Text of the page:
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This 27 page Class Notes was uploaded by Sierra on Tuesday February 9, 2016. The Class Notes belongs to FNR 348 at Purdue University taught by Elizabeth A. Flaherty in Spring 2016. Since its upload, it has received 18 views. For similar materials see Wildlife Investigational Techniques in Agriculture and Forestry at Purdue University.
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Date Created: 02/09/16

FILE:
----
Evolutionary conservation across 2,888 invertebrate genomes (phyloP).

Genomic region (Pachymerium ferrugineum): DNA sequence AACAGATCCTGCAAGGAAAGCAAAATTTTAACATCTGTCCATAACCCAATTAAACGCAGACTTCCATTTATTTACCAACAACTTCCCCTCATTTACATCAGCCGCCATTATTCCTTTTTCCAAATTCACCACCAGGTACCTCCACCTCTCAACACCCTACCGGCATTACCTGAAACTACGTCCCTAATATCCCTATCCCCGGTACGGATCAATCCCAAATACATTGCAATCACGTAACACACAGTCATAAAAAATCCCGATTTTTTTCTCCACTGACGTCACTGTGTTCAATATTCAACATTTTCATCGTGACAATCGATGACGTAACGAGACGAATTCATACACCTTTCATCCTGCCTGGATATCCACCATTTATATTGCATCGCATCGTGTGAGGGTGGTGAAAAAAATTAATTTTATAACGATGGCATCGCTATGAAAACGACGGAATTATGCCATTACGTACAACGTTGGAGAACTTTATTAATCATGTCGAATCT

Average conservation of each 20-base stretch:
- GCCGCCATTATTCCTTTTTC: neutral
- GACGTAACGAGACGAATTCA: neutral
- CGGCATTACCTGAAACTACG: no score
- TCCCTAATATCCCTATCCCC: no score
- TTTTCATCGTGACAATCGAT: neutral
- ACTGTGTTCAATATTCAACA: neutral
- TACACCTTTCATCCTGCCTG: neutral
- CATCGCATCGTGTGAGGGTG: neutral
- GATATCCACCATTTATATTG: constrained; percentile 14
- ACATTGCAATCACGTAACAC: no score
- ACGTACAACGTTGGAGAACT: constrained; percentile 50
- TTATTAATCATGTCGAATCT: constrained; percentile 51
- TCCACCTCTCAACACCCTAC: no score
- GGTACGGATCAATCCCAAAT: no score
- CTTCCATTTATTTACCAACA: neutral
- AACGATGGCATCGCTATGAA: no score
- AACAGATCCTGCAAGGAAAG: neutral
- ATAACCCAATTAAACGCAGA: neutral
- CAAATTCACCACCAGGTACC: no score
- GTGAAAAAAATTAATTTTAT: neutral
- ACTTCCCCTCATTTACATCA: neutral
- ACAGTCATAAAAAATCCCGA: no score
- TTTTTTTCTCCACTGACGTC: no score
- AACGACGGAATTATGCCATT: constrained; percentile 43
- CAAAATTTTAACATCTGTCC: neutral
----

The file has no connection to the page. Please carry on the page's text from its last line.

FNR 348 Wildlife Inves▯ga▯onal Techniques Instructor: Dr. Liz Flaherty Last row of seats is reserved for students that have classes just before this on the other side of campus or the TA’s. Introduc▯ons Today’s Outline • Meet your instruc▯onal team • Important syllabus informa▯on • What to expect and how to succeed in this course 2 Meet your instruc▯onal team Course Descrip▯on An introduc▯on to current wildlife research techniques that are used in managing popula▯ons and habitats. Laboratory and ﬁeld exercises are used to gather and analyze data; basic data analysis and wri▯en dissemina▯on of results is emphasized. -‐ Very applied! 4 Lecture • Course Textbook – Will also use it in Wildlife Habitat Management – Suggested/supplemental books – Reading primary literature • A Sand County Almanac • 3-‐ring binder • Dividers • Lab notebook 5 Lab • Begins THIS WEEK – PFEN 202 Computer Lab • Required – informa▯on from some labs will be used to write lab reports – If you miss lab without an approved excuse, your grade will drop one +/-‐ grade • Developing skills you’ll use in future classes and throughout your career = IMPORTANT 6 Lab • John S. Wright Forestry Center and Purdue Wildlife Area (PWA) for some labs – 1007 N. 725 W -‐ about 7.5 miles west of campus • Lab will begin 15 minutes late to allow for travel ▯me (2:45 PM) when we meet oﬀ campus. • Drive SLOWLY turning into the Wright Center – nearly every year a student slides into the sign! • Wear appropriate clothing and shoes! • Heavy pants (e.g. Carhart Double-‐front pants) • Emergencies email or call/text Dr. Flaherty (307-‐399-‐4141 cell) • No cell phone service at the Wright Center 7 Syllabus highlights: Best way to contact me: eﬂaher@purdue.edu -‐ From Purdue email accounts only! Oﬃce Hours: Mon 4-‐5, Wed 11:30-‐12:30, Thurs 9:30-‐10:30 Or by appointment (email me) Read full syllabus before next class 8 THE CLASS WEBSITE • Blackboard Learn • Required • Excellent resource • Access syllabus, notes, readings, class calendar, grades • Course Table //mycourses.purdue.edu 9 EMERGENCY PREPAREDNESS – A MESSAGE FROM PURDUE To report an emergency, call 911. To obtain updates regarding an ongoing emergency, sign up for Purdue Alert text messages, view www.purdue.edu/ea. There are nearly 300 Emergency Telephones outdoors across campus and in parking garages that connect directly to the PUPD. If you feel threatened or need help, push the bu▯on and you will be connected immediately. If we hear a ﬁre alarm during class we will immediately suspend class, evacuate the building, and proceed outdoors. Do not use the elevator. 10 If we are no▯ﬁed during class of a Shelter in Place requirement for a tornado warning, we will suspend class and shelter in the ﬁrst ﬂoor bathrooms and interior hallways. If we are no▯ﬁed during class of a Shelter in Place requirement for a hazardous materials release, or a civil disturbance, including a shoo▯ng or other use of weapons, we will suspend class and shelter in the classroom, shu▯ng the door and turning oﬀ the lights. Please review the Emergency Preparedness website for addi▯onal informa▯on. h▯p://www.purdue.edu/ehps/emergency_preparedness/ index.html 11 Emergency at the Wright Center If we hear a ﬁre alarm during class we will immediately suspend class, evacuate the building, and proceed outdoors. In the event of a tornado or severe weather, Wright Center staﬀ will sound the air horn inside and outside the building if a tornado warning is issued. Tornado shelter is in women’s restroom near the kitchen. If we are no▯ﬁed during class of a Shelter in Place requirement for a hazardous materials release, or a civil disturbance, including a shoo▯ng or other use of weapons, we will suspend class and shelter in the classroom, shu▯ng and locking the door and turning oﬀ the lights. 12 This is NOT your tradi▯onal biology lecture class IT MAY BE DIFFERENT THAN WHAT YOU’RE EXPECTING OR USED TO! 13 How will you be evaluated in this course? • Personal techniques notebook and lab reports – 10% • Weekly Wri▯ng Assignments – 40% • Weekly Quiz – 30% (includes in-‐class ac▯vi▯es) – Drop 2 lowest grades at end of semester – No make-‐up quizzes – don’t ask (absences will count towards your two dropped quizzes) • In-‐class ac▯vi▯es – No make-‐ups (For university-‐excused absences, these points won’t count toward your ﬁnal grade) • Land Ethic Paper – 20% 14 Why no exams? • Long-‐term memory • Increased learning • Wri▯ng = prac▯ce for professional world • Useful semester product = notebook 15 Laptop Policy • Prefer that you did not use a laptop • Why? – Almost impossible to resist email, Facebook, surﬁng internet – Mul▯tasking with computer impairs learning – Sure – it’s your choice BUT you damage learning environment of those around you and the instructor. – Classroom environment – discussion, conversa▯on – Taking notes by hand improves comprehension – Oﬀ task computer use is going to result in you leaving the classroom. 16 How to be successful in this course (and your other upper-level Wildlife classes) Davis (1993) found that students learn best when: -‐ they discussed what they read -‐ they prac▯ced what they learned -‐ they applied prac▯ces and ideas. 18 Need to be exposed to something at least 7 ▯mes before it is stored in your memory. WE REMEMBER 10% of what we read 20% of what we hear 30% of what we see 50% of what we see and hear 70% of what we discuss with others 80% of what we personally experience 95% of what we teach others -‐ Edgar Dale 19 Constructivism • Theory about learning • People learn from constructing their own knowledge – Dewey 1916 • Scaffold knowledge – Ausubel 1963 • = Learner-centered teaching 20 Success Strategy • For every 1 hr in class, should plan to spend 2-‐3 hours outside of class each week. – 6-‐9 hrs each week for this course • A▯end lecture and lab • Print and bring lecture notes • Pay a▯en▯on – limit distrac▯ons • Review notes from lecture/lab the evening a▯er class • Incorporate lecture content into lab reports whenever possible • Don’t wait un▯l the last minute on reports and paper! 21 And now, advice from my past students: “Dr. Flaherty will push the students to manage their ▯me, put their knowledge to the test without being unfair, help the student to teach themselves, make them be crea▯ve, and ﬁnd ways to complete assignments on their own. Be pa▯ent with the work, because it will all pay oﬀ in the end.” “Always a▯end class and lab. The discussions, ques▯ons, and personal stories are just as helpful and interes▯ng as any of the material.” 22 because she’s pre▯y cool and helpful.“ need it “Think long and hard about why you are in this class and more broadly, in this department and keep this in mind to that you will maximize the beneﬁts which you receive from these classes.” “Time management is key.” “Need a healthy background in excel and word.” “Discussion was encouraged and makes the class more enjoyable and beneﬁcial!” 23 Why does this class have a reputa▯on of being unexpectedly challenging? • Mastering techniques/methods/concepts that you will use in future classes and your career. – Important building blocks! • Who said science was easy?! • Super compe▯▯ve career but also super awesome – I WANT YOU TO GET THAT JOB! 25 For Wednesday: • Login to Blackboard course website – Download notes for Wednesday – Read the reading assignment • Read full syllabus For lab this week and next week: • Read full syllabus, sign syllabus contract, bring it with you to lab (your entry ▯cket into the computer lab) • Read parts I and II and answer the ques▯ons in the lab ac▯vity for this week. • Find an ar▯cle in the Journal of Wildlife Management that was published in the last 6 months, print the en▯re thing, bring it with you to lab. 26 Important date for your calendars! • Friday, February 26 is the FNR Career Fair! Be there or be square (or poten▯ally unemployed for the summer)! 27